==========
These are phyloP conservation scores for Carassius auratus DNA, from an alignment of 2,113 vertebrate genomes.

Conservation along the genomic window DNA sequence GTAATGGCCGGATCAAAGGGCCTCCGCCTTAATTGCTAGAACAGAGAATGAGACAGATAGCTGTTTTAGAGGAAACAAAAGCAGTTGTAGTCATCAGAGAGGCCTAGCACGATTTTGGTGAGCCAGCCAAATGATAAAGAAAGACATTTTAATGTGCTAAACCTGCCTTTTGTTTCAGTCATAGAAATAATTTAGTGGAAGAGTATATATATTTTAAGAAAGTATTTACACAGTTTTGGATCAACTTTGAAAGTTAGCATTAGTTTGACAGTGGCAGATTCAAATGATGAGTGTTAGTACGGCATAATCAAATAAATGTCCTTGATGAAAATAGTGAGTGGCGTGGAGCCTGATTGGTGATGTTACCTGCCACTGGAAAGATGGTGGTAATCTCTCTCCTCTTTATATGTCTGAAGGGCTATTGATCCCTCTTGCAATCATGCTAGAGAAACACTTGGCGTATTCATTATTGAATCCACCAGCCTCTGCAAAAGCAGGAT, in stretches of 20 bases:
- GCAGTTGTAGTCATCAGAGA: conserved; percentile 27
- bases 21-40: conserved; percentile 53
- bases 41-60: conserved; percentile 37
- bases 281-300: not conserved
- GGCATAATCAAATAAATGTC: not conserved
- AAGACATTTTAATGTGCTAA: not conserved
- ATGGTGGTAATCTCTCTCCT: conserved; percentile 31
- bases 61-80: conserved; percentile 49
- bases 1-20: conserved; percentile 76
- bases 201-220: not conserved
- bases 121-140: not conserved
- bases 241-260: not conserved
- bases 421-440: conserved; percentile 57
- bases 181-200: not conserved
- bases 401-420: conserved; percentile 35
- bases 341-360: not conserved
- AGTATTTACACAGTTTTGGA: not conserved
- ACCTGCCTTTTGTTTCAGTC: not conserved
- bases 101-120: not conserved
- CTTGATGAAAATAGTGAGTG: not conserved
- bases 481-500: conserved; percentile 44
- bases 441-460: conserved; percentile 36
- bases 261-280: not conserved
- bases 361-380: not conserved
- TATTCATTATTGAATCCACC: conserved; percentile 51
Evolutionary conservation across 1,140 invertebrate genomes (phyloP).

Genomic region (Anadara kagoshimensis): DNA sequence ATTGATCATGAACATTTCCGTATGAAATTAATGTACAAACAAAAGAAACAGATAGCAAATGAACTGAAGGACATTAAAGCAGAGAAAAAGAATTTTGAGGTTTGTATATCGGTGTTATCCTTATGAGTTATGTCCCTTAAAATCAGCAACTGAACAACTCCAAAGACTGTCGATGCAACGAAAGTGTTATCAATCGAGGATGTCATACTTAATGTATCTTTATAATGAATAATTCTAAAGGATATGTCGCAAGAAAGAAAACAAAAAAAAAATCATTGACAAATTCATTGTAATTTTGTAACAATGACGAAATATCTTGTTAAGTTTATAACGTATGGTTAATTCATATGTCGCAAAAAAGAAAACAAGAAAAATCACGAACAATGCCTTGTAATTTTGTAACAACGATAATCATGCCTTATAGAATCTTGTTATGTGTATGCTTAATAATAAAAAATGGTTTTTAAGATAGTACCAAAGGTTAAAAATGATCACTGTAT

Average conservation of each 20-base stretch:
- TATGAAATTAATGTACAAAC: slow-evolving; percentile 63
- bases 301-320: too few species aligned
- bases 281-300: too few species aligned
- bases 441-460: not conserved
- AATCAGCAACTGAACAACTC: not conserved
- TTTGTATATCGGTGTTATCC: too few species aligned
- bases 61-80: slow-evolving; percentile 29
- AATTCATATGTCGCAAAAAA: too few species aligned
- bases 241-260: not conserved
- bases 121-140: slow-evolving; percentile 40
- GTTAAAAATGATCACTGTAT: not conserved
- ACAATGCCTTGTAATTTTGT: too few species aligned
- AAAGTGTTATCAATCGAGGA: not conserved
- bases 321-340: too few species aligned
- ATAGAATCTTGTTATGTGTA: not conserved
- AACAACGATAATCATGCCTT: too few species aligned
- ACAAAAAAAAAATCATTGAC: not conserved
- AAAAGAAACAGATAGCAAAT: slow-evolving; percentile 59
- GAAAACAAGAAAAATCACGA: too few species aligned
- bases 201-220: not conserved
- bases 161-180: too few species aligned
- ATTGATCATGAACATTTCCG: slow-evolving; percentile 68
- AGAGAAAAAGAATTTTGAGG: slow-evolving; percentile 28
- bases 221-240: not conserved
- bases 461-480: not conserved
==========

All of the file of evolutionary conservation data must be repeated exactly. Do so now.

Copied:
These are phyloP conservation scores for Carassius auratus DNA, from an alignment of 2,113 vertebrate genomes.

Conservation along the genomic window DNA sequence GTAATGGCCGGATCAAAGGGCCTCCGCCTTAATTGCTAGAACAGAGAATGAGACAGATAGCTGTTTTAGAGGAAACAAAAGCAGTTGTAGTCATCAGAGAGGCCTAGCACGATTTTGGTGAGCCAGCCAAATGATAAAGAAAGACATTTTAATGTGCTAAACCTGCCTTTTGTTTCAGTCATAGAAATAATTTAGTGGAAGAGTATATATATTTTAAGAAAGTATTTACACAGTTTTGGATCAACTTTGAAAGTTAGCATTAGTTTGACAGTGGCAGATTCAAATGATGAGTGTTAGTACGGCATAATCAAATAAATGTCCTTGATGAAAATAGTGAGTGGCGTGGAGCCTGATTGGTGATGTTACCTGCCACTGGAAAGATGGTGGTAATCTCTCTCCTCTTTATATGTCTGAAGGGCTATTGATCCCTCTTGCAATCATGCTAGAGAAACACTTGGCGTATTCATTATTGAATCCACCAGCCTCTGCAAAAGCAGGAT, in stretches of 20 bases:
- GCAGTTGTAGTCATCAGAGA: conserved; percentile 27
- bases 21-40: conserved; percentile 53
- bases 41-60: conserved; percentile 37
- bases 281-300: not conserved
- GGCATAATCAAATAAATGTC: not conserved
- AAGACATTTTAATGTGCTAA: not conserved
- ATGGTGGTAATCTCTCTCCT: conserved; percentile 31
- bases 61-80: conserved; percentile 49
- bases 1-20: conserved; percentile 76
- bases 201-220: not conserved
- bases 121-140: not conserved
- bases 241-260: not conserved
- bases 421-440: conserved; percentile 57
- bases 181-200: not conserved
- bases 401-420: conserved; percentile 35
- bases 341-360: not conserved
- AGTATTTACACAGTTTTGGA: not conserved
- ACCTGCCTTTTGTTTCAGTC: not conserved
- bases 101-120: not conserved
- CTTGATGAAAATAGTGAGTG: not conserved
- bases 481-500: conserved; percentile 44
- bases 441-460: conserved; percentile 36
- bases 261-280: not conserved
- bases 361-380: not conserved
- TATTCATTATTGAATCCACC: conserved; percentile 51
Evolutionary conservation across 1,140 invertebrate genomes (phyloP).

Genomic region (Anadara kagoshimensis): DNA sequence ATTGATCATGAACATTTCCGTATGAAATTAATGTACAAACAAAAGAAACAGATAGCAAATGAACTGAAGGACATTAAAGCAGAGAAAAAGAATTTTGAGGTTTGTATATCGGTGTTATCCTTATGAGTTATGTCCCTTAAAATCAGCAACTGAACAACTCCAAAGACTGTCGATGCAACGAAAGTGTTATCAATCGAGGATGTCATACTTAATGTATCTTTATAATGAATAATTCTAAAGGATATGTCGCAAGAAAGAAAACAAAAAAAAAATCATTGACAAATTCATTGTAATTTTGTAACAATGACGAAATATCTTGTTAAGTTTATAACGTATGGTTAATTCATATGTCGCAAAAAAGAAAACAAGAAAAATCACGAACAATGCCTTGTAATTTTGTAACAACGATAATCATGCCTTATAGAATCTTGTTATGTGTATGCTTAATAATAAAAAATGGTTTTTAAGATAGTACCAAAGGTTAAAAATGATCACTGTAT

Average conservation of each 20-base stretch:
- TATGAAATTAATGTACAAAC: slow-evolving; percentile 63
- bases 301-320: too few species aligned
- bases 281-300: too few species aligned
- bases 441-460: not conserved
- AATCAGCAACTGAACAACTC: not conserved
- TTTGTATATCGGTGTTATCC: too few species aligned
- bases 61-80: slow-evolving; percentile 29
- AATTCATATGTCGCAAAAAA: too few species aligned
- bases 241-260: not conserved
- bases 121-140: slow-evolving; percentile 40
- GTTAAAAATGATCACTGTAT: not conserved
- ACAATGCCTTGTAATTTTGT: too few species aligned
- AAAGTGTTATCAATCGAGGA: not conserved
- bases 321-340: too few species aligned
- ATAGAATCTTGTTATGTGTA: not conserved
- AACAACGATAATCATGCCTT: too few species aligned
- ACAAAAAAAAAATCATTGAC: not conserved
- AAAAGAAACAGATAGCAAAT: slow-evolving; percentile 59
- GAAAACAAGAAAAATCACGA: too few species aligned
- bases 201-220: not conserved
- bases 161-180: too few species aligned
- ATTGATCATGAACATTTCCG: slow-evolving; percentile 68
- AGAGAAAAAGAATTTTGAGG: slow-evolving; percentile 28
- bases 221-240: not conserved
- bases 461-480: not conserved